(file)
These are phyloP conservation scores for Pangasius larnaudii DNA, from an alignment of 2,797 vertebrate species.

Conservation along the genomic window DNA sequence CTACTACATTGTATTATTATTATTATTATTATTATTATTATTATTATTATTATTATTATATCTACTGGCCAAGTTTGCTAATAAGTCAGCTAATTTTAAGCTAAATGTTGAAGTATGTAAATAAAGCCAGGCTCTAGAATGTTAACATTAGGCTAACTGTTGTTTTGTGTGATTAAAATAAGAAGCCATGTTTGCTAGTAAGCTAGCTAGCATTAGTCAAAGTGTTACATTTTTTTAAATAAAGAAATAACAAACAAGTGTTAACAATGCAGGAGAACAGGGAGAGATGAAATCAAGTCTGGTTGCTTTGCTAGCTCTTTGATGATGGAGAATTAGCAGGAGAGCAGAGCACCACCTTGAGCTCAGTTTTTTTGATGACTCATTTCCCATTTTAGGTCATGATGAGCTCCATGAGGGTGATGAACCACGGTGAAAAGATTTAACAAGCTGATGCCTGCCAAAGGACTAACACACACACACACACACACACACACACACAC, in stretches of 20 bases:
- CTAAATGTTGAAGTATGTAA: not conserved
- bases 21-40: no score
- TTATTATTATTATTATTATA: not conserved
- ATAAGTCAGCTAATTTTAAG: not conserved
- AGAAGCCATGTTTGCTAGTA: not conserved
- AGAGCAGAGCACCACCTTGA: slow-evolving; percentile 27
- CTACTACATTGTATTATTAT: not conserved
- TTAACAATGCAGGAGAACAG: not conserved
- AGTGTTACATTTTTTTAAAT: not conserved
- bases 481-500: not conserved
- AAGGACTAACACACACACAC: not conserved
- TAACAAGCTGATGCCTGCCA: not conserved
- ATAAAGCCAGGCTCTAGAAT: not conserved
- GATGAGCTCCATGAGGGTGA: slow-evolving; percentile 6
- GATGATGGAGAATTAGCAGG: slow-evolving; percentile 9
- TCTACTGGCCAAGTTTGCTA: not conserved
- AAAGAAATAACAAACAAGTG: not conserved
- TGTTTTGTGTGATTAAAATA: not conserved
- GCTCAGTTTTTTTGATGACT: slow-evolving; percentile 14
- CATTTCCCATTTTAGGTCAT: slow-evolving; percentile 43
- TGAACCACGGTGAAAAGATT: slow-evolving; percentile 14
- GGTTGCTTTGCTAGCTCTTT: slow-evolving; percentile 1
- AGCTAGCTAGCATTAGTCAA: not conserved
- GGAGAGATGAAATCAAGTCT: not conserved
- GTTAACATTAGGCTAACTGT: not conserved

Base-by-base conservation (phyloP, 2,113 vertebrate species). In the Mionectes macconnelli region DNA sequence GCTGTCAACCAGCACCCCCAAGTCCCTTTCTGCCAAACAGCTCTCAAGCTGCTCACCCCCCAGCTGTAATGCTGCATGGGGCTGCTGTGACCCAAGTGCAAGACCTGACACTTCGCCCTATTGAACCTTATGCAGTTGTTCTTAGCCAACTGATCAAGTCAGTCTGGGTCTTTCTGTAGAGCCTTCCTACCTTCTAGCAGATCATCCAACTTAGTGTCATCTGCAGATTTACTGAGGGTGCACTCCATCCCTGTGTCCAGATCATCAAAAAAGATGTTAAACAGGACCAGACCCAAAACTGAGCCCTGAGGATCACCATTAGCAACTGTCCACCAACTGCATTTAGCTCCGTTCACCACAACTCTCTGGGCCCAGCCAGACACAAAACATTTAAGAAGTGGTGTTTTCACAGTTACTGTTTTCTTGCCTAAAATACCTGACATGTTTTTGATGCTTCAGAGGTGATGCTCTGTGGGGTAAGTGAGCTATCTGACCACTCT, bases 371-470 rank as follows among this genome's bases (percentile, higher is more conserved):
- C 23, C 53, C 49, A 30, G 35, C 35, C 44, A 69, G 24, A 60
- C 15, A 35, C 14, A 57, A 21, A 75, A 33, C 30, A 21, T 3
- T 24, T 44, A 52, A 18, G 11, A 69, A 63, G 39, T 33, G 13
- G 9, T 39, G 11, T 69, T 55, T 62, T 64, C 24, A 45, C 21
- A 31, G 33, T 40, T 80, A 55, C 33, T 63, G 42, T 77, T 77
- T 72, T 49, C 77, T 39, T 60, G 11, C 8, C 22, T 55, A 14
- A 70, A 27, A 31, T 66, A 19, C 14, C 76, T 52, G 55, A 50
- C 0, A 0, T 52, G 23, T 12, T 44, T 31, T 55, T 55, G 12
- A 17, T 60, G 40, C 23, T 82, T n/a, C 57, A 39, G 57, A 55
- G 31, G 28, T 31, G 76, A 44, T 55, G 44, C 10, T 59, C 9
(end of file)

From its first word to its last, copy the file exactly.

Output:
These are phyloP conservation scores for Pangasius larnaudii DNA, from an alignment of 2,797 vertebrate species.

Conservation along the genomic window DNA sequence CTACTACATTGTATTATTATTATTATTATTATTATTATTATTATTATTATTATTATTATATCTACTGGCCAAGTTTGCTAATAAGTCAGCTAATTTTAAGCTAAATGTTGAAGTATGTAAATAAAGCCAGGCTCTAGAATGTTAACATTAGGCTAACTGTTGTTTTGTGTGATTAAAATAAGAAGCCATGTTTGCTAGTAAGCTAGCTAGCATTAGTCAAAGTGTTACATTTTTTTAAATAAAGAAATAACAAACAAGTGTTAACAATGCAGGAGAACAGGGAGAGATGAAATCAAGTCTGGTTGCTTTGCTAGCTCTTTGATGATGGAGAATTAGCAGGAGAGCAGAGCACCACCTTGAGCTCAGTTTTTTTGATGACTCATTTCCCATTTTAGGTCATGATGAGCTCCATGAGGGTGATGAACCACGGTGAAAAGATTTAACAAGCTGATGCCTGCCAAAGGACTAACACACACACACACACACACACACACACACAC, in stretches of 20 bases:
- CTAAATGTTGAAGTATGTAA: not conserved
- bases 21-40: no score
- TTATTATTATTATTATTATA: not conserved
- ATAAGTCAGCTAATTTTAAG: not conserved
- AGAAGCCATGTTTGCTAGTA: not conserved
- AGAGCAGAGCACCACCTTGA: slow-evolving; percentile 27
- CTACTACATTGTATTATTAT: not conserved
- TTAACAATGCAGGAGAACAG: not conserved
- AGTGTTACATTTTTTTAAAT: not conserved
- bases 481-500: not conserved
- AAGGACTAACACACACACAC: not conserved
- TAACAAGCTGATGCCTGCCA: not conserved
- ATAAAGCCAGGCTCTAGAAT: not conserved
- GATGAGCTCCATGAGGGTGA: slow-evolving; percentile 6
- GATGATGGAGAATTAGCAGG: slow-evolving; percentile 9
- TCTACTGGCCAAGTTTGCTA: not conserved
- AAAGAAATAACAAACAAGTG: not conserved
- TGTTTTGTGTGATTAAAATA: not conserved
- GCTCAGTTTTTTTGATGACT: slow-evolving; percentile 14
- CATTTCCCATTTTAGGTCAT: slow-evolving; percentile 43
- TGAACCACGGTGAAAAGATT: slow-evolving; percentile 14
- GGTTGCTTTGCTAGCTCTTT: slow-evolving; percentile 1
- AGCTAGCTAGCATTAGTCAA: not conserved
- GGAGAGATGAAATCAAGTCT: not conserved
- GTTAACATTAGGCTAACTGT: not conserved

Base-by-base conservation (phyloP, 2,113 vertebrate species). In the Mionectes macconnelli region DNA sequence GCTGTCAACCAGCACCCCCAAGTCCCTTTCTGCCAAACAGCTCTCAAGCTGCTCACCCCCCAGCTGTAATGCTGCATGGGGCTGCTGTGACCCAAGTGCAAGACCTGACACTTCGCCCTATTGAACCTTATGCAGTTGTTCTTAGCCAACTGATCAAGTCAGTCTGGGTCTTTCTGTAGAGCCTTCCTACCTTCTAGCAGATCATCCAACTTAGTGTCATCTGCAGATTTACTGAGGGTGCACTCCATCCCTGTGTCCAGATCATCAAAAAAGATGTTAAACAGGACCAGACCCAAAACTGAGCCCTGAGGATCACCATTAGCAACTGTCCACCAACTGCATTTAGCTCCGTTCACCACAACTCTCTGGGCCCAGCCAGACACAAAACATTTAAGAAGTGGTGTTTTCACAGTTACTGTTTTCTTGCCTAAAATACCTGACATGTTTTTGATGCTTCAGAGGTGATGCTCTGTGGGGTAAGTGAGCTATCTGACCACTCT, bases 371-470 rank as follows among this genome's bases (percentile, higher is more conserved):
- C 23, C 53, C 49, A 30, G 35, C 35, C 44, A 69, G 24, A 60
- C 15, A 35, C 14, A 57, A 21, A 75, A 33, C 30, A 21, T 3
- T 24, T 44, A 52, A 18, G 11, A 69, A 63, G 39, T 33, G 13
- G 9, T 39, G 11, T 69, T 55, T 62, T 64, C 24, A 45, C 21
- A 31, G 33, T 40, T 80, A 55, C 33, T 63, G 42, T 77, T 77
- T 72, T 49, C 77, T 39, T 60, G 11, C 8, C 22, T 55, A 14
- A 70, A 27, A 31, T 66, A 19, C 14, C 76, T 52, G 55, A 50
- C 0, A 0, T 52, G 23, T 12, T 44, T 31, T 55, T 55, G 12
- A 17, T 60, G 40, C 23, T 82, T n/a, C 57, A 39, G 57, A 55
- G 31, G 28, T 31, G 76, A 44, T 55, G 44, C 10, T 59, C 9